Is Korea for Me?
Considerations when choosing Korea
Korea’s rapid ascent as a medical tourism destination has been both astonishing and well earned. One key indicator: the country has 39 Joint Commission International (JCI)–accredited healthcare and medical facilities. Like many other countries in Asia, it has declared medical tourism a national strategic industry and is avidly pursuing medical travelers. Korea’s government, for example, is considering turning a 560,000-square-meter area of downtown in the capital of Seoul into a medical tourism zone to accommodate the growing numbers of medical travelers.
Here are a few of the reasons so many people are choosing Korea. First, the level of medical skill here is rated nearly equal to that in the United States and Singapore—at least at major facilities—and medical costs are about level with India or Thailand in plastic surgery and with Singapore in intensive care. The country also offers fantastic care in preventive medicine, cosmetic procedures and holistic treatments that combine Korean traditional medicine and Western medicine.
To take advantage of the urge to combine travel with treatment, some areas are building massive resorts. One on the island of Jeju, called Jeju Healthcare Town, is scheduled for completion in 2015, and will include a medical check-up center and clinic, sanatorium, rehabilitation center, and health community and international resort. Jeju is already a tourist magnet, with attractions that include Bunjae Artpia—the planet’s biggest botanical garden—and Jeju Folk Village Museum, Hallasan National Park, and Loveland, an outdoor sculpture park described as “a place where love-oriented art and eroticism meet.”
Heightened interest in Korean pop culture, particularly K-pop’s stunning female artists, is drawing medical tourists to the country. Not surprisingly, aesthetic and reconstructive procedures are a recognized specialty in Korea, and Korean surgeons are renowned for not leaving scars during breast augmentations and reductions and when removing wrinkles—a particular concern for female clients. The “beauty belt” in Seoul’s chic Gangnam district has hundreds of clinics offering plastic surgery, liposuction, rhinoplasty and other reconstructive procedures. Surgery on eyelids and noses costs a third of what it would in Japan, and many other procedures are competitively priced.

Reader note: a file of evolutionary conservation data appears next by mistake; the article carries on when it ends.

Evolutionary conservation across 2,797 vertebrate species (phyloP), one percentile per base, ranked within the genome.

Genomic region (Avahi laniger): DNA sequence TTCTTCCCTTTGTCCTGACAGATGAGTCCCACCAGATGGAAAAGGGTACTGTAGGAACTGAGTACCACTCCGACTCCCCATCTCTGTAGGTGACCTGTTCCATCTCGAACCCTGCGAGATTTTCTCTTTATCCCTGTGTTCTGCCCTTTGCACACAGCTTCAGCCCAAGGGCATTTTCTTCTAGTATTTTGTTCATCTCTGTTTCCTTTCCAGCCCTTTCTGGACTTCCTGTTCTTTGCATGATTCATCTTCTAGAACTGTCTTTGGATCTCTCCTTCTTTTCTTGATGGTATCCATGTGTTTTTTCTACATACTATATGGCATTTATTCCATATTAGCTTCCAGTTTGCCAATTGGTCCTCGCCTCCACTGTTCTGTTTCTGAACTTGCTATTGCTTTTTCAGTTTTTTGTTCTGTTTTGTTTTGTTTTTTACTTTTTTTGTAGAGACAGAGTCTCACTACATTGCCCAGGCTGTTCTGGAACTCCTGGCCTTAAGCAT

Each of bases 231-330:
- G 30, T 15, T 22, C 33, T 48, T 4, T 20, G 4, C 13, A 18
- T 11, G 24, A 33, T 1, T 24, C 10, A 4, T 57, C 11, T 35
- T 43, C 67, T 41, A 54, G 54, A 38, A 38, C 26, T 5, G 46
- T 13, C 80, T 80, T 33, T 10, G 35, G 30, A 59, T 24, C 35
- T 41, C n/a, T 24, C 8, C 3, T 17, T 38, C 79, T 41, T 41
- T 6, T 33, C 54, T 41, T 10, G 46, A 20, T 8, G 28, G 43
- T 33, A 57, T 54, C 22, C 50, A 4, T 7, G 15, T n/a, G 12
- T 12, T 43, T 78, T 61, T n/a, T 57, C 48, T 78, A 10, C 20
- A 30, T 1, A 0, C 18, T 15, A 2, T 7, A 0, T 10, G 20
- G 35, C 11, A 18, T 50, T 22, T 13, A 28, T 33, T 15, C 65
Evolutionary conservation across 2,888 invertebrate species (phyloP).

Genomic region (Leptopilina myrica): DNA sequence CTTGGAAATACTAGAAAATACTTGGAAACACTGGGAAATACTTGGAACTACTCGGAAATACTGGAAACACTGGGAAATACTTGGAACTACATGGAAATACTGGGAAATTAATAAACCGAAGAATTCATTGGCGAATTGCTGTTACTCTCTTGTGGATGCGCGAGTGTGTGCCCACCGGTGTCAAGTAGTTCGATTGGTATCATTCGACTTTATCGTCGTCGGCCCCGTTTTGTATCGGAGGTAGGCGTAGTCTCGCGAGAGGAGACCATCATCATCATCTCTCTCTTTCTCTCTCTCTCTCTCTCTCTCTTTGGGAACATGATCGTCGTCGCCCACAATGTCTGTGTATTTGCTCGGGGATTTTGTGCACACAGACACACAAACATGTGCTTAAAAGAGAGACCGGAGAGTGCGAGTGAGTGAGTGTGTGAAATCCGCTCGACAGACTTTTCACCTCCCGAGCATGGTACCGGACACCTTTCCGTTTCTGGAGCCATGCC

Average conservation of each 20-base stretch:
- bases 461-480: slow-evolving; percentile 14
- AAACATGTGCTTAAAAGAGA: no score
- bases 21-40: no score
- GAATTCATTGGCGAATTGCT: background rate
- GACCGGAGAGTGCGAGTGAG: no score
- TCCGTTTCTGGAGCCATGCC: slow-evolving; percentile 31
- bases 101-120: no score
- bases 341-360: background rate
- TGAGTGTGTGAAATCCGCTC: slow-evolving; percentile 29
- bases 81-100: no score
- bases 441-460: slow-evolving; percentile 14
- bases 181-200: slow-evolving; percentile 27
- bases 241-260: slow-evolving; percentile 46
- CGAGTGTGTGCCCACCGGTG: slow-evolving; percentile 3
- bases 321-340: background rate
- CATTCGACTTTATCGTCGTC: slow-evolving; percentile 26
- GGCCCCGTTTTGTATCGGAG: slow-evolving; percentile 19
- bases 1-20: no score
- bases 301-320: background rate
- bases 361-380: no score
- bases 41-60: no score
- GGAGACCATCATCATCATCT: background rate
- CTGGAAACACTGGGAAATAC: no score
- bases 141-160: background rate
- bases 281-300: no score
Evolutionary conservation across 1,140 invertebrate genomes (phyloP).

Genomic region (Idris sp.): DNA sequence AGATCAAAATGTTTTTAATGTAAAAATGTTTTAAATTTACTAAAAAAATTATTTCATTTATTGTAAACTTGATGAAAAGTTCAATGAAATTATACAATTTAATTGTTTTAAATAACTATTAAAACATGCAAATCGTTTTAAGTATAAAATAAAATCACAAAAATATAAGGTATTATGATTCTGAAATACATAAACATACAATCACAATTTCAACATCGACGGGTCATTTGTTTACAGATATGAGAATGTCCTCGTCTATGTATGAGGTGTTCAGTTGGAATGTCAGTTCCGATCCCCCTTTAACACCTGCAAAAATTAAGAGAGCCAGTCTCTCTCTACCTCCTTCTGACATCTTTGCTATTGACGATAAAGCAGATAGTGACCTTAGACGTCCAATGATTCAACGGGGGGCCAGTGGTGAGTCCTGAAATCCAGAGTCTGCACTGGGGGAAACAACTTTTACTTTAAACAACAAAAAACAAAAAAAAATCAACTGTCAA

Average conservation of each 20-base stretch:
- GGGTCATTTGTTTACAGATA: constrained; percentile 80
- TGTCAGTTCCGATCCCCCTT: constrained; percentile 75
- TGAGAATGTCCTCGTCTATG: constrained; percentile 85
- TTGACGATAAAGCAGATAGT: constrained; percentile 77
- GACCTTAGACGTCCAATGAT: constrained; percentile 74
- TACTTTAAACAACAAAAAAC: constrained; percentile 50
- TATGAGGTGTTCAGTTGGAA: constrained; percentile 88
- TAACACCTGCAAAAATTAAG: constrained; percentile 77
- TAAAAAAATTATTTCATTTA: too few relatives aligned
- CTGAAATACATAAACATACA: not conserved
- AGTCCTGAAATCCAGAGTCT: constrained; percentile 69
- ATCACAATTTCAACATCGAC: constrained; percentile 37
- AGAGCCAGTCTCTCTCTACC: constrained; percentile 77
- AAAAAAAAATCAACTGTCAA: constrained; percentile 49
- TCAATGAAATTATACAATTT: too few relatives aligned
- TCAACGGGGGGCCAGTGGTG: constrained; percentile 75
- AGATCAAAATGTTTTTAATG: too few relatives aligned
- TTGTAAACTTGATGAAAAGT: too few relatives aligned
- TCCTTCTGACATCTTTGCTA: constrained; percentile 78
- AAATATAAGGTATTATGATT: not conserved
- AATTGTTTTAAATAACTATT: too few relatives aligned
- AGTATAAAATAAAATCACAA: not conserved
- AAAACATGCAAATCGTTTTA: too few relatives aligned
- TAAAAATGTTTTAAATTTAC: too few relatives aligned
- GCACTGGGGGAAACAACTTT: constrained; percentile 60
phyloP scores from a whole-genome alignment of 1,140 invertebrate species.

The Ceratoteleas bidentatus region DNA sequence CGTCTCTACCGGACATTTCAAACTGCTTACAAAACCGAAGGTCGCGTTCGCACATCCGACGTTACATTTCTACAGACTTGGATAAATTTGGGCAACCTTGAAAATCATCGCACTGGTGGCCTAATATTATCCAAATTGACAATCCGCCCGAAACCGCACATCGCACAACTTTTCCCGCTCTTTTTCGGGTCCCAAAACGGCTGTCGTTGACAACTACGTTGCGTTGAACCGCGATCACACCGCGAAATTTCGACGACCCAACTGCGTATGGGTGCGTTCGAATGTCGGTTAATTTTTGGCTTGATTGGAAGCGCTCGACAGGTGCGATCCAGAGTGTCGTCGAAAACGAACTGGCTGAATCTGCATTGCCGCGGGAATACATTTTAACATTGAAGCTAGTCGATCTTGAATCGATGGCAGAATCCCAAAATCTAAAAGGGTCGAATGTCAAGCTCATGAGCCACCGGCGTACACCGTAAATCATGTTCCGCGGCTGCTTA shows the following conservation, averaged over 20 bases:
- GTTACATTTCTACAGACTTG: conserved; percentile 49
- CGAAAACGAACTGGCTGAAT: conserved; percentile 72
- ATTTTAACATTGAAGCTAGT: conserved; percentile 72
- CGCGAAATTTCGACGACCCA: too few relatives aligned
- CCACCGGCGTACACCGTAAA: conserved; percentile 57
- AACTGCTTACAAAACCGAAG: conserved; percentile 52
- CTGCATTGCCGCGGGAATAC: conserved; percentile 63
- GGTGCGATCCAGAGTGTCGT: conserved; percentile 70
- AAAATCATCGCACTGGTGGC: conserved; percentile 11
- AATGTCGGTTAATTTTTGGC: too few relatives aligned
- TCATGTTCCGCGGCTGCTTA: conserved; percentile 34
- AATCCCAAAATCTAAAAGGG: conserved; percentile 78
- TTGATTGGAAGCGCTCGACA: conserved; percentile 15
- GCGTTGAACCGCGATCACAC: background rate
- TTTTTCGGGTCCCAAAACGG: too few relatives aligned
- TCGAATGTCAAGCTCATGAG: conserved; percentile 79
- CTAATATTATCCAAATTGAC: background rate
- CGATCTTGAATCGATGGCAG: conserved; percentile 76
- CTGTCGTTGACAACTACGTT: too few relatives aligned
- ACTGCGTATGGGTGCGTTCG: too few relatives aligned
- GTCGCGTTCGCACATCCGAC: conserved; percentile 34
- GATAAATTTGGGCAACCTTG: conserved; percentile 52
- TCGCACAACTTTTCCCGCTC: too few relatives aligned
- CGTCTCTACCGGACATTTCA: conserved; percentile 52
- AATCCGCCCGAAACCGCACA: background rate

Korean doctors are also willing to explore alternative therapies. Moreover, the therapies, technology and equipment used at the top facilities rivals anything you’ll find elsewhere. Proton therapy for prostate cancer is one example, and the anti-cancer treatment provided here is registered as a global guideline.
At major metropolitan medical facilities, communications in English should not be a problem. The government and hospitals are working hard to provide interpreters fluent in Chinese, Japanese and other languages to ensure that more overseas patients have a more pleasant medical experience.
Korea is a friendly country, but it is also very focused on and proud of its own culture, and recently Korean hospitals have been found to charge foreigners two to three times more than the full fee for locals. Another point is that Korean medical law does not shield foreign patients in cases of discriminatory charging, overpricing, malpractice and privacy rights abuses.
There are plenty of opportunities for exploring Korea before and after treatment: the country is an absorbing mix of venerable cultural aspects and super-modern technology. Korean cuisine is diverse, fresh and flavorsome, often spicy, and visually appealing as well. The Korean people are friendly and direct, and while the spread of foreign languages is not wide, you will find many who speak English and, to a lesser degree, French.
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